After the Big Ten and Pac-10 conferences announced they were each looking to expand to 12 teams, talk of realignment started to sprout up all over the place. TCU Athletics Director Christopher Del Conte said any rumors of the university changing conferences are premature.
“I think people are growing weeds to pull; this is just the time of year where people are out looking at things and conjuring things up and this kind of took on a life of its own in the media,” Del Conte said. “It’s great water cooler conversation, but we’ve had no conversations on the athletic director side about any of that stuff.”
Del Conte said the conference has not held a meeting of its athletic directors and a meeting would not take place until May.
According to reports speculating realignment, Texas and Missouri are possible targets of the Big Ten, which could open a spot in the Big 12 for TCU. BYU and Utah are rumored to be targets of the Pac-10.
Mountain West Conference Commissioner Craig Thompson told ESPN.com last week that he is concerned about the future of the conference.
“It is important to be cognizant of the changing landscape. We are continuing what has been an ongoing process of evaluating our options,” Thompson said. “However, we are not going to overreact to rumors and speculation.”
In light of the numerous reports that it would seek to expand, the Pac-10 Conference released a statement to address the rumors.
“The Pac-10 will be proactive in analyzing if expansion of the membership at some point would be in the best interests of the conference,” according to the statement. “We are in the early stages of that analysis and it would be premature to speculate at this point on any future plans we might pursue.”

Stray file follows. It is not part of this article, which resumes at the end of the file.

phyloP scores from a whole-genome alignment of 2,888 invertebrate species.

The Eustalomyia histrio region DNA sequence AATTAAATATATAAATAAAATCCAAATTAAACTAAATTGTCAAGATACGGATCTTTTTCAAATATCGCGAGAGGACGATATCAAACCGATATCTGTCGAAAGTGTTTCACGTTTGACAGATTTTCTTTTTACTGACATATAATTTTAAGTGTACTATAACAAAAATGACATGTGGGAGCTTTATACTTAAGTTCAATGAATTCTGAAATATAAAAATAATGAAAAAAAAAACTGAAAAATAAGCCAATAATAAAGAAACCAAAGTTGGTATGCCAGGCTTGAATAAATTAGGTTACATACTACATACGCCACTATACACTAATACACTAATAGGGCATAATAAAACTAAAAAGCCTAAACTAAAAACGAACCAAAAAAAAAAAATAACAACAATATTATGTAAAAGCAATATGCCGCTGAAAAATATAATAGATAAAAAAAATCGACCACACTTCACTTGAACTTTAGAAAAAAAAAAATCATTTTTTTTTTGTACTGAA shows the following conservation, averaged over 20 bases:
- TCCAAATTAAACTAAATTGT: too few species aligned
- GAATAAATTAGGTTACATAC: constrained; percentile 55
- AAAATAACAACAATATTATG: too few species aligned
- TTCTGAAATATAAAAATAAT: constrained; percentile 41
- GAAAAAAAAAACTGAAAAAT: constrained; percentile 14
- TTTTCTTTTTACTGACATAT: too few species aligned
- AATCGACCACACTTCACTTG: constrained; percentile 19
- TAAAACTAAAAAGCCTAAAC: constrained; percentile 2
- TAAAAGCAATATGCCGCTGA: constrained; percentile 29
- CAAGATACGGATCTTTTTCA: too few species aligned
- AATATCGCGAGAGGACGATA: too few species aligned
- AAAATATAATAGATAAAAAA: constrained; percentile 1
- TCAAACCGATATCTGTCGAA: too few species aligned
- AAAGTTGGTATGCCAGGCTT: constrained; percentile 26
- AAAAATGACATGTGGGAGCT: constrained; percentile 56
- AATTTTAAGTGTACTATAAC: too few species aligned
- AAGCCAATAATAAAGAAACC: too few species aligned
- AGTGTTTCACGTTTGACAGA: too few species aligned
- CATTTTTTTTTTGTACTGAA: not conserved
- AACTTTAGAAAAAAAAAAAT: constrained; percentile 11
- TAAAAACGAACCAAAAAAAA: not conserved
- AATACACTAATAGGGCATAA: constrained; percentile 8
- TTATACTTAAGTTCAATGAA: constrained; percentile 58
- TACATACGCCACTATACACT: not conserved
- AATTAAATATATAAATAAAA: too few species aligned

Similarly, a Big Ten representative wrote in an e-mail that the conference had no further comment on expansion other than the statement it sent out in December. The statement was issued after a meeting of the Big Ten Council of Presidents/Chancellors (COP/C) Dec. 6.
“The COP/C believes that the timing is right for the conference to once again conduct a thorough evaluation of options for conference structure and expansion. As a result, the commissioner was asked to provide recommendations for consideration by the COP/C over the next 12 to 18 months,” according to the statement. “The COP/C understands that speculation about the conference is ongoing.”
The statement went on to say that the Big Ten would not issue any further statements and that no action is expected by the COP/C “in the near term.”
A major motivator in changing conferences for any university could be monetary.
The bulk of the BCS money is distributed among the six conferences that are automatic qualifiers: the ACC, Big East, Big Ten, Big 12, Pac-10 and SEC. Following the 2009 season, each school in the SEC and the Big Ten received a share of the $22.2 million per conference because the conferences had two schools each in BCS games. The schools in the other four conferences received $17.7 million to split amongst themselves.
Meanwhile, the five non-AQ conferences, encompassing 52 teams, split $24 million with TCU and Boise State. The number is only as high as it is because two non-AQ schools, TCU and BSU, were selected for a BCS game.
Aside from BCS money, television contracts are another major source of income the big six conferences have. According to the conference Web site, the Mountain West’s TV deal with CSTV, now CBS College Sports, pays it $120 million over 10 years.
MWC Associate Commissioner for Communications Javan Hedlund wrote in an e-mail that the conference’s contract with Versus could not be released.
By comparison, the SEC’s television contracts with CBS and ESPN will pay the conference more than $3 billion over the 15-year life of the deal, according to Sports Illustrated. The Big Ten has a 10-year $1 billion contract with ESPN on top of the 25-year $2.8 billion deal with the conference’s own network. The Big 12 will bring in $480 million over eight years in a contract with ABC/ESPN, plus $78 million in a deal with Fox Sports Net.
If the Pac-10 and the Big Ten expand, it could cause a domino effect in the Big 12 and Mountain West.
Staff writer Josh Davis contributed to this report.